Don Alphonso broke the thread of his discourse at this passage, and said to our aged host: I beg your pardon, father, if the fullness of my passion should lead me to dilate too long upon particulars, wearisome and uninteresting to a stranger. No, my son, replied the hermit, such particulars are not wearisome: I am interested to know the state and progress of your passion for the young lady you are speaking of; my counsels will be influenced by the minute detail you are giving me.

With my fancy heated by these seductive images, resumed the young man, I was two days hunting after Julia's ravisher: but in vain were all the inquiries that could be made; by no means I could devise was the least trace of him to be discovered. Deeply mortified at the unsuccessful issue of my search, I bent my steps back to Seraphina, whom I pictured to myself as overwhelmed with uneasiness. Yet she was in better spirits than might have been expected. She informed me that her success had been better than mine; for she had learned how her sister was disposed of. She had received a letter from Don Ferdinand himself, importing that after being privately married to Julia, he had placed her in a convent at Toledo. I have sent his letter to my father, pursued Seraphina. I hope the affair may be adjusted amicably, and that a solemn marriage will soon extinguish the feuds which have so long kept our respective families at variance.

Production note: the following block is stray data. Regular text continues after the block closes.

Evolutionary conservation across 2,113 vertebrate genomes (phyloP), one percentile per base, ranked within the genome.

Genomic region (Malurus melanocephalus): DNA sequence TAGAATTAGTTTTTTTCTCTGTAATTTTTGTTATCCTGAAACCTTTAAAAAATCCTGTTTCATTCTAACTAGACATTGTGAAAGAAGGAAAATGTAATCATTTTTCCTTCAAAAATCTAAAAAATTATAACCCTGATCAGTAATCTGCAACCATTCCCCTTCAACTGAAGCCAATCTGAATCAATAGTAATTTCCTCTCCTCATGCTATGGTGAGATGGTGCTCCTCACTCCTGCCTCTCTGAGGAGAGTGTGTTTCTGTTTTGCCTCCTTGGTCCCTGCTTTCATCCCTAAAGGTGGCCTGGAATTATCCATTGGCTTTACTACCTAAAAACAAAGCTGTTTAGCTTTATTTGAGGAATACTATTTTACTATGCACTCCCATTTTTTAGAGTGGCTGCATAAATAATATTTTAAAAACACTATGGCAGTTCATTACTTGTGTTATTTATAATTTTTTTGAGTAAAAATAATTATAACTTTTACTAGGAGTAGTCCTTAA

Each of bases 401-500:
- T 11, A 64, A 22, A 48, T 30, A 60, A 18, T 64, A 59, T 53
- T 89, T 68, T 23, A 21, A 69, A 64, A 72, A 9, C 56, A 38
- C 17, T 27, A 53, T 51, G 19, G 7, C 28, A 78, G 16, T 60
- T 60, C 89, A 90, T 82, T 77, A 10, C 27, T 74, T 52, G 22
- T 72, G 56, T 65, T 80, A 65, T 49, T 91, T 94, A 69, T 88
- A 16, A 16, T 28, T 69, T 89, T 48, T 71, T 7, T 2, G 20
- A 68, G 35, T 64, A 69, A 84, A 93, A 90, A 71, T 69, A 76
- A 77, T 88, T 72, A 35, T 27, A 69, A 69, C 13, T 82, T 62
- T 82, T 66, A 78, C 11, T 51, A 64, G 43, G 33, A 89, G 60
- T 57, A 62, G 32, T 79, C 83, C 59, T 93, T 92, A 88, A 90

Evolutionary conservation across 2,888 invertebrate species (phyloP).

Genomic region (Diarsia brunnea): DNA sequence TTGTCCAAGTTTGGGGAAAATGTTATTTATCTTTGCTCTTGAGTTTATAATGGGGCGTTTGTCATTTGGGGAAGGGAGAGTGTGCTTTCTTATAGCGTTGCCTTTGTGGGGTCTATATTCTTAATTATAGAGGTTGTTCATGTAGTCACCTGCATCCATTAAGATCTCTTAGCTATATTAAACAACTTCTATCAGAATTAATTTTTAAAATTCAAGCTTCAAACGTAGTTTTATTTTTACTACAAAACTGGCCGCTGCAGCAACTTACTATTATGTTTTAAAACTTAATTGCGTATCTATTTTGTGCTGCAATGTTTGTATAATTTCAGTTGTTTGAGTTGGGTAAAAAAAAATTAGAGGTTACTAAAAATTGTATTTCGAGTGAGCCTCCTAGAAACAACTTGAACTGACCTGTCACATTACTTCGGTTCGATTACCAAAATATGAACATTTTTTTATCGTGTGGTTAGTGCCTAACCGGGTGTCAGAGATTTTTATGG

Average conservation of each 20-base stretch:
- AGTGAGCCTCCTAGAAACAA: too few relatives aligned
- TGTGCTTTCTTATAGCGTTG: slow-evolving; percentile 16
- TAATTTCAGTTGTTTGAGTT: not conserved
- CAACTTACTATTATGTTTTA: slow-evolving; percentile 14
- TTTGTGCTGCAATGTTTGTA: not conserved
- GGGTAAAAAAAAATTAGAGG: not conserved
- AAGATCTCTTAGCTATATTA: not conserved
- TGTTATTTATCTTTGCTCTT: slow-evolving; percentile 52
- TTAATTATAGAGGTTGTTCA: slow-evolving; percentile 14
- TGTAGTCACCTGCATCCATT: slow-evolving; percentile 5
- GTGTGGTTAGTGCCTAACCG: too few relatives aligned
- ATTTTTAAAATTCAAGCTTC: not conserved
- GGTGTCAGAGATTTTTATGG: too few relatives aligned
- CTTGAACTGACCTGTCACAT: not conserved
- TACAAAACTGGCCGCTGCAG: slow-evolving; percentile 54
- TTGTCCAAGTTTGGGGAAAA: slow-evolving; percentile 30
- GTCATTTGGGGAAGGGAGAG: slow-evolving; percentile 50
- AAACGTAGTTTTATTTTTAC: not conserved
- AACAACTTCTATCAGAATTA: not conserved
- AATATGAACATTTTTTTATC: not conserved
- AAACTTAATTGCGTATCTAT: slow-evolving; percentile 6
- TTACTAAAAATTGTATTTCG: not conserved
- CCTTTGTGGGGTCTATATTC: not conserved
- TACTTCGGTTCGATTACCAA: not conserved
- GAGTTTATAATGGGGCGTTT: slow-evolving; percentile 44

When the lady had thus informed me of her sister's fate, she began making an apology for the trouble she had given me, as well as the danger into which she might imprudently have thrown me, by engaging my services in pursuit of a ravisher, without recollecting what I had told her, that an affair of honour had been the occasion of my flight. Her excuses were couched in such flattering terms, as to convert her very oversight into an obligation. As rest was desirable for me after my journey, she conducted me into the saloon, where we sat down together. She wore an undress gown of white taffety with black stripes, and a little hat of the same materials with black feathers; which gave me reason to suppose that she might be a widow. But she looked so young, that I scarcely knew what to think of it.

If I was all impatient to get at her history, she was not less so to know who I was. She besought me to acquaint her with my name, not doubting, as she kindly expressed it, by my noble air, and still more by the generous pity which had made me enter so warmly into her interests, that I belonged to some considerable family. The question was not a little perplexing. My colour came and went, my agitation was extreme: and I must own that, with less repugnance to the meanness of a falsehood than to the acknowledgment of a disgraceful truth, I answered that I was the son of Baron Steinbach, an officer of the German guard. Tell me, likewise, resumed the lady, why you left Madrid. Before you answer my question, I will insure you all my father's credit, as well as that of my brother Don Gaspard. It is the least mark of gratitude I can bestow on a gentleman who, for my service, has neglected the preservation even of his own life. Without further hesitation, I acquainted her with all the circumstances of my rencounter: she laid the whole blame on my deceased antagonist, and engaged to interest all her family in my favour.